Kastellet Rampart with Canon and Wind...
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Panoramic photo by Flemming V. Larsen EXPERT Taken 14:00, 01/07/2009 - Views loading...

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Kastellet Rampart with Canon and Windmill

The World > Europe > Denmark > Copenhagen

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The construction of Kastellet (the citadel) was started by King Christian IV of Denmark as far back as 1626 with the building of an entrenchment in the northern part of the defense wall of Copenhagen.

Kastellet is a peaceful, protected area, functioning as a military area, a cultural-historical monument, a museum and a park. It is located close to the statue of the popular tourist attraction, Hans Christian Andersen’s The Little Mermaid (Den lille havfrue), the Gefion fountain (Gefionspringvandet) and Langelinie. It is a popular place to go for a walk on a sunny day.

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Nearby images in Copenhagen

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A: The Citadel Mill 2009 09 24 V2b

by Leif Nygaard Eilertsen, 90 meters away

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The Citadel Mill 2009 09 24 V2b

B: The Citadel Church 2009 09 24 V1

by Leif Nygaard Eilertsen, 110 meters away

Part of a series of panoramas in and around the Citadel (Kastellet) of Copenhagen, Denmark. The Citad...

The Citadel Church 2009 09 24 V1

C: The Citadel Church

by Bjarke Andersen, 160 meters away

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The Citadel Church

D: The Commanders Quarters at the Citadel

by Leif Nygaard Eilertsen, 200 meters away

The Commanders Quarters, located in the Citadel of Copenhagen. The summer is here, and so are the tou...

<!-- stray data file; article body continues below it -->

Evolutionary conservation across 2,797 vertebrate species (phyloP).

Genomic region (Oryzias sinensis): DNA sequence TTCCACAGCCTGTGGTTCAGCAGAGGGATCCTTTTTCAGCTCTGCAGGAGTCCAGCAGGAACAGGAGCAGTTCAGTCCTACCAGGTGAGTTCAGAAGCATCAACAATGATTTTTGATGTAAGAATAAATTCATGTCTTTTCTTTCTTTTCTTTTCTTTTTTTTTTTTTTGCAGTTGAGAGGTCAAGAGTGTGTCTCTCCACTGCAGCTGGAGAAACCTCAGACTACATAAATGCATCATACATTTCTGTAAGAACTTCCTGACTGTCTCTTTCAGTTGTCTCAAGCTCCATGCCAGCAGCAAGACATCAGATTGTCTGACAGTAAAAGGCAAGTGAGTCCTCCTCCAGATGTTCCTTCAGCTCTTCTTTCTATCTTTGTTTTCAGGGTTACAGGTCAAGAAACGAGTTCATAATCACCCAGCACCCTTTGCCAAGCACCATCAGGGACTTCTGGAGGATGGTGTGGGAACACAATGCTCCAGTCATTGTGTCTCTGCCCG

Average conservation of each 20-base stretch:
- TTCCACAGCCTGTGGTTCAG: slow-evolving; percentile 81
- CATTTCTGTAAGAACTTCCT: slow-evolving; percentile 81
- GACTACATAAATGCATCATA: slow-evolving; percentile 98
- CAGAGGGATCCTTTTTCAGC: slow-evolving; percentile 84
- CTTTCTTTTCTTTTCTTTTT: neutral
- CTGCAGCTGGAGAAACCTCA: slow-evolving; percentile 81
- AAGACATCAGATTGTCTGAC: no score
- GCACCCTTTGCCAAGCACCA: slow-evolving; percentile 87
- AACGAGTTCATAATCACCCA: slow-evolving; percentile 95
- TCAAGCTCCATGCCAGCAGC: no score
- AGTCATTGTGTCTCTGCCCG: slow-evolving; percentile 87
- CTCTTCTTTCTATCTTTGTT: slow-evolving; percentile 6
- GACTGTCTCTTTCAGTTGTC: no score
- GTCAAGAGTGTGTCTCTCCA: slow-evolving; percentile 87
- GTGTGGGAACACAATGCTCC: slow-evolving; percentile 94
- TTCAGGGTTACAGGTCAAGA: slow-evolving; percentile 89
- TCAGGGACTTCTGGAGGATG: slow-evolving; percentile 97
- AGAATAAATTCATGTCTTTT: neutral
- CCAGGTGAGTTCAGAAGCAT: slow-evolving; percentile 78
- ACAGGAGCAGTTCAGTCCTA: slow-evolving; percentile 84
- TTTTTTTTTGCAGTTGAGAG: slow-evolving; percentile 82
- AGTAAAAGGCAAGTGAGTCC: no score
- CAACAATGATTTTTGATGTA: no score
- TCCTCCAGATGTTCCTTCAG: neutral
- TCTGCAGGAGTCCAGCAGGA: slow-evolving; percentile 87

The Commanders Quarters at the Citadel

E: The Commander's House at the Citadel (Kastellet)

by Bjarke Andersen, 210 meters away

"Kastellet", the Citadel, located in the northern part of Copenhagen is one of the best preserved cit...

The Commander's House at the Citadel (Kastellet)

F: South Magazine 2009 09 24 V3

by Leif Nygaard Eilertsen, 210 meters away

The South Magazine is located in the Citadel of Copenhagen, Denmark. The Citadel is part of the forti...

South Magazine 2009 09 24 V3

G: Kings Gate 2009 09 24 V1

by Leif Nygaard Eilertsen, 250 meters away

Part of a series of panoramas taken in and around the Citadel (Kastellet) of Copenhagen, Denmark. The...

Kings Gate 2009 09 24 V1

H: The English Church 2009 09 24 V1

by Leif Nygaard Eilertsen, 260 meters away

Part of a series of panoramas taken in and around the Citadel (Kastellet) of Copenhagen, Denmark. The...

The English Church 2009 09 24 V1

I: Kastellet

by Christian Obel, 290 meters away

Kastellet

J: Kings Gate 2009 09 24 V3b

by Leif Nygaard Eilertsen, 310 meters away

Part of a series of panoramas from the Citadel (Kastellet) of Copenhagen, Denmark. The Citadel is par...

Kings Gate 2009 09 24 V3b

This panorama was taken in Copenhagen, Europe

This is an overview of Europe

Europe is generally agreed to be the birthplace of western culture, including such legendary innovations as the democratic nation-state, football and tomato sauce.

The word Europe comes from the Greek goddess Europa, who was kidnapped by Zeus and plunked down on the island of Crete. Europa gradually changed from referring to mainland Greece until it extended finally to include Norway and Russia.

Don't be confused that Europe is called a continent without looking like an island, the way the other continents do. It's okay. The Ural mountains have steadily been there to divide Europe from Asia for the last 250 million years. Russia technically inhabits "Eurasia".

Europe is presently uniting into one political and economic zone with a common currency called the Euro. The European Union originated in 1993 and is now composed of 27 member states. Its headquarters is in Brussels, Belgium.

Do not confuse the EU with the Council of Europe, which has 47 member states and dates to 1949. These two bodies share the same flag, national anthem, and mission of integrating Europe. The headquarters of the Council are located in Strasbourg, France, and it is most famous for its European Court of Human Rights.

In spite of these two bodies, there is still no single Constitution or set of laws applying to all the countries of Europe. Debate rages over the role of the EU in regards to national sovereignty. As of January 2009, the Lisbon Treaty is the closest thing to a European Constitution, yet it has not been approved by all the EU states. 

Text by Steve Smith.

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